I find it impossible to select a favorite dramatic performance ... too many classic performances that are so identified with the actor that created it, but if creating a role causes you to be typecast, then maybe you're on point about Anthony Perkins/Norman Bates.

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  4. Whogastim, thanks for your thoughts. Always great to hear from newcomers here. If picking one is too difficult, by all means, share a list of those that are your favorites.

    Regarding the title of Alistair Sim's greatest film, it was released in America under the title A CHRISTMAS CAROL. However, it was made in England, and was released there first, with the title SCROOGE. Either name works but I went with the original release.

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  5. Here are the first couple of performances that come to mind:
    1. Paul Newman in The Verdict, for going to dark places that few other actors dared, and for slugging Charlotte Rampling in a scene most actors would want cut out.
    2. Walter Huston in Dodsworth, in large part because of what Alan Arkin writes about Huston's talent in his book, An Improvised Life.
    3. Alistair Sim in A Christmas Carol, whose conversion scene at the end is terrifyingly brilliant.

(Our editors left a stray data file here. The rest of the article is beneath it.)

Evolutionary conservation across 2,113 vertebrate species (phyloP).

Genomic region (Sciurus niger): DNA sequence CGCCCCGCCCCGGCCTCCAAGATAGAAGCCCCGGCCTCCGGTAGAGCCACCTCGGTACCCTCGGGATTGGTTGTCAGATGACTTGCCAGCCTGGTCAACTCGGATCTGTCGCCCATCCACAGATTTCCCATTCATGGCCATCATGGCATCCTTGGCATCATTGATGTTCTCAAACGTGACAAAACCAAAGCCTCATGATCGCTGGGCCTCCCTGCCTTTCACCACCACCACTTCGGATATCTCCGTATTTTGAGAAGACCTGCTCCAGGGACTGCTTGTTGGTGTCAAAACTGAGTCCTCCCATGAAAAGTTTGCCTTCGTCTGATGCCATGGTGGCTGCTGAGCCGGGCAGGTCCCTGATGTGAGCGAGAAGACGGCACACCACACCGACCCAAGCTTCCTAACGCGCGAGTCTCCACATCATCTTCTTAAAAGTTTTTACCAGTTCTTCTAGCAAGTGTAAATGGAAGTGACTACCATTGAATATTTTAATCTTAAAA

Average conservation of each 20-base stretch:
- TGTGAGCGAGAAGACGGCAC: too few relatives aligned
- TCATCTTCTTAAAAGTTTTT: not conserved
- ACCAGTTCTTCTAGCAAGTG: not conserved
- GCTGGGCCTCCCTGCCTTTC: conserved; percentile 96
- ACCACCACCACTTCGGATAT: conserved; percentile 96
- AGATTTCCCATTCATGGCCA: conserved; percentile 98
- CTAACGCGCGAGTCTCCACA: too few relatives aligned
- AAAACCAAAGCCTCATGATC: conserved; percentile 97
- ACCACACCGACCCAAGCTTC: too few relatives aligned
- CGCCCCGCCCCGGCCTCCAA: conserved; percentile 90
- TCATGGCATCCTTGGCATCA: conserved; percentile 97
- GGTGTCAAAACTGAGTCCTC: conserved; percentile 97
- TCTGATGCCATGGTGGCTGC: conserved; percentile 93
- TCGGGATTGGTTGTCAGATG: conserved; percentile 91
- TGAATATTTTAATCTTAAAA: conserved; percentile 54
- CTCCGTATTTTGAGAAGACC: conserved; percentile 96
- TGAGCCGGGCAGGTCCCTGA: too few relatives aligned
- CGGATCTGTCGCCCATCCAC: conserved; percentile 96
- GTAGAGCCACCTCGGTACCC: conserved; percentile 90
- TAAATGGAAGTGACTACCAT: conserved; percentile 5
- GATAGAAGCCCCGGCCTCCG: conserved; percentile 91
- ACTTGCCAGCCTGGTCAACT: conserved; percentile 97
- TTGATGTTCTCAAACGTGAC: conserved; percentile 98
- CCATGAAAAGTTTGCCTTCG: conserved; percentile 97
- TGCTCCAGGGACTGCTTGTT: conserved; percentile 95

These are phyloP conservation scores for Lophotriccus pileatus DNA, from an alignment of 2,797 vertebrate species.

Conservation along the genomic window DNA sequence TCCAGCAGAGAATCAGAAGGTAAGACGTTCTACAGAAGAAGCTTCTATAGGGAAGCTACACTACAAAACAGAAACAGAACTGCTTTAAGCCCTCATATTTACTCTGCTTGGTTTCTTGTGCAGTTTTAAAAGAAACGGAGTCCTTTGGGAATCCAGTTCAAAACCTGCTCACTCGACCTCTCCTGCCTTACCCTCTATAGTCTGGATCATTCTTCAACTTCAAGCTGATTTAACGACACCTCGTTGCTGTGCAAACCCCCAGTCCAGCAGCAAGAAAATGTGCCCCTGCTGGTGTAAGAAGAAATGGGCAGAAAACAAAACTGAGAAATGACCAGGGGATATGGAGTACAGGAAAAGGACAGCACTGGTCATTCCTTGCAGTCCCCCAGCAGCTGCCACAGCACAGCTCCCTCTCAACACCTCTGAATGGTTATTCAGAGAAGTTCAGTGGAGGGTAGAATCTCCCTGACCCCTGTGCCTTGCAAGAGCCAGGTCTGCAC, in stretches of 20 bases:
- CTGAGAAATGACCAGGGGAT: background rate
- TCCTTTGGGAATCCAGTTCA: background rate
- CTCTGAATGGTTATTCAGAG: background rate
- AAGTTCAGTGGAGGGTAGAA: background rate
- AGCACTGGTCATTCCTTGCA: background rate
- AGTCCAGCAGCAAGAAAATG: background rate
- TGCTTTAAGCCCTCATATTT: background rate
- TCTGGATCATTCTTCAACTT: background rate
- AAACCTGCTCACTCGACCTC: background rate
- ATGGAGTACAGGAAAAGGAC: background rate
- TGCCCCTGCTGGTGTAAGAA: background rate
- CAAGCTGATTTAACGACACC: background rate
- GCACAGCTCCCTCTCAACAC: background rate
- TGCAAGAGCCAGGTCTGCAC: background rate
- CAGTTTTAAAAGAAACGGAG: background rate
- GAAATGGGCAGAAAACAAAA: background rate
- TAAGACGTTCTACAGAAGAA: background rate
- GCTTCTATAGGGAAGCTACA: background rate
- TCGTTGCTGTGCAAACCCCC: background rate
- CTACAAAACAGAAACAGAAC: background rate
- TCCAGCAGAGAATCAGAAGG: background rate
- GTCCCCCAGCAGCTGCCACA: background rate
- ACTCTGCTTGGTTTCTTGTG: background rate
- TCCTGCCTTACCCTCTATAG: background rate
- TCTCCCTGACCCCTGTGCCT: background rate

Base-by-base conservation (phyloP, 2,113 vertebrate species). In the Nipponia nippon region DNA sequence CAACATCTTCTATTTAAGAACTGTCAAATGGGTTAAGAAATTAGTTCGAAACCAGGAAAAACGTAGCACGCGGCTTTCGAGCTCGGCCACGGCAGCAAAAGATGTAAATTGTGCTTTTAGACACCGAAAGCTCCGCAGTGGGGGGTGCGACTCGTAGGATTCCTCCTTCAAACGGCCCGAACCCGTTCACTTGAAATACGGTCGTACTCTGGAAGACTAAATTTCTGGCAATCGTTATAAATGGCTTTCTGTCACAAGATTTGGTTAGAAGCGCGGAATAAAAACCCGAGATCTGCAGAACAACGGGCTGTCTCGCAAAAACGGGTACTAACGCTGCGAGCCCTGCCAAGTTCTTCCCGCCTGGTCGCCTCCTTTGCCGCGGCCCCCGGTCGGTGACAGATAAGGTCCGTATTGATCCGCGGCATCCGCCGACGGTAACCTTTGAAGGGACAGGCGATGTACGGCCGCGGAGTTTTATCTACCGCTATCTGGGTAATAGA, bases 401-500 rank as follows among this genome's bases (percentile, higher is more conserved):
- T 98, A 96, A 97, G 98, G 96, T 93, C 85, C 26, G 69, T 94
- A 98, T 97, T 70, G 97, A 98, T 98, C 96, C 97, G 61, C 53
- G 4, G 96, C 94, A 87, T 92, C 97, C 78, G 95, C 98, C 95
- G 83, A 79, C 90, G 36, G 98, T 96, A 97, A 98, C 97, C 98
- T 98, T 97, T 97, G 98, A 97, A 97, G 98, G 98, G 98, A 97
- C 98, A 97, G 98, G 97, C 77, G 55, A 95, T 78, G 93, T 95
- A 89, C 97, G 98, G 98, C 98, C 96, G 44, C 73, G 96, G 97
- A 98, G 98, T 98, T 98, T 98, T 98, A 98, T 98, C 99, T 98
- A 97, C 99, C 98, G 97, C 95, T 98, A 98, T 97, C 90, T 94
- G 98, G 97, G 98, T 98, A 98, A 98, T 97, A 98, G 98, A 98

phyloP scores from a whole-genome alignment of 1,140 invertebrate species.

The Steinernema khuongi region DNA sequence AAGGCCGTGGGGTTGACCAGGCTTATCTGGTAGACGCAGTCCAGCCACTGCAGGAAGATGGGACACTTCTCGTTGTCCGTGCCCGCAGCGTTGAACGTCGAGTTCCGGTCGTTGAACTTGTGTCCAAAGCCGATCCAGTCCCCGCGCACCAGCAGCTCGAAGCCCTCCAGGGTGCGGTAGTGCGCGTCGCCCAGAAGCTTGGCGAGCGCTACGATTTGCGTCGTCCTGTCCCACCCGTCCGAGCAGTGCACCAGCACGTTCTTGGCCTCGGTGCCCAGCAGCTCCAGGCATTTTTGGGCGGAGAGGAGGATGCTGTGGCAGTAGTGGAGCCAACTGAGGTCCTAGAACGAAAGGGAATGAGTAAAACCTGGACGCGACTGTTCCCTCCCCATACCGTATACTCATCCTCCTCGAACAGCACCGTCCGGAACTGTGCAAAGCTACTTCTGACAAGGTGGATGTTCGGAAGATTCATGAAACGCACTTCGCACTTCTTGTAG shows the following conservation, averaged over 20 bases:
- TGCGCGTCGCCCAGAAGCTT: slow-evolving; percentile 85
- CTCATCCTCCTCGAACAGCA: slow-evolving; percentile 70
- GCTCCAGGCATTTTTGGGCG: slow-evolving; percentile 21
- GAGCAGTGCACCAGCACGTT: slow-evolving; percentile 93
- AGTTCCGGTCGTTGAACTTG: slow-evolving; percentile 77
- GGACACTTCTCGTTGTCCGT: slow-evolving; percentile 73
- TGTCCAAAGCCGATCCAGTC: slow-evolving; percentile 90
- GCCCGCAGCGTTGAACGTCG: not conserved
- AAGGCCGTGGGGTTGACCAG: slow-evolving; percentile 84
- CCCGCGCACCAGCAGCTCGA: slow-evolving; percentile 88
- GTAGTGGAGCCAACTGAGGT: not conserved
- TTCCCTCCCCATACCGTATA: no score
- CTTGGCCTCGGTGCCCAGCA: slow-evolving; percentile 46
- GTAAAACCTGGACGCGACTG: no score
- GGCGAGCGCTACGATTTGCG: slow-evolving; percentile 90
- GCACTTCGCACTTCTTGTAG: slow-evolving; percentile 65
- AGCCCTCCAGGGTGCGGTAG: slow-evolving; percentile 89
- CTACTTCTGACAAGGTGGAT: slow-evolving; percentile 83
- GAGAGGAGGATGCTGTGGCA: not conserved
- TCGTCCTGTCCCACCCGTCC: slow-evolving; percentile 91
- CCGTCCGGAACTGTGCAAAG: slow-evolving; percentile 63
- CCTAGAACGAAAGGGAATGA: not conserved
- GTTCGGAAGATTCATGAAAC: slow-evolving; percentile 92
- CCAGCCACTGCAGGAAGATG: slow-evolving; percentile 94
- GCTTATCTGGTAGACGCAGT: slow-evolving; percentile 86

4. Donald Sutherland in Ordinary People, unfairly snubbed by the Academy nominators for a beautifully heartfelt performance.
    5. Beulah Bondi in Make Way For Tomorrow, the greatest American film most people haven't seen. The final shot of her is devastating.
    6. James Mason in A Star is Born, subtly stealing the movie from under Judy Garland's nose.
    7. Gloria Swanson in Sunset Boulevard, who bravely pulled out as many stops as possible while knowing that the audience would think that she really was Norma Desmond in real life.
    8. Jack Nicholson in Chinatown, possibly my favorite performance of these eight, in large part because the entire film is narrated from his point of view (he's in every single scene), and that Polanski and he were able to achieve that without using a single line of voiceover narration.

    I could probably think of many others, but these are the ones on my mind right now. Anthony Perkins would be up there for me too!

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  6. Peter Fonda in ULEE'S GOLD. The most understated piece of acting I've ever seen captured on film.

    I wish his dad had lived to see it.

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  7. Jeremy, great choices! (Though is Gloria Swanson on this list because her performance conjures up some sense of a drag queen? Ha!) I would pick most of these for my all-time faves as well, and was particularly glad to see you included Donald Sutherland's beautiful work in ORDINARY PEOPLE. Bravo!

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  8. Michael, your choice of Peter Fonda is a terrific one. He was so good in that. And I think he's one of the great underrated actors around. He was also very good as the bad guy in THE LIMEY.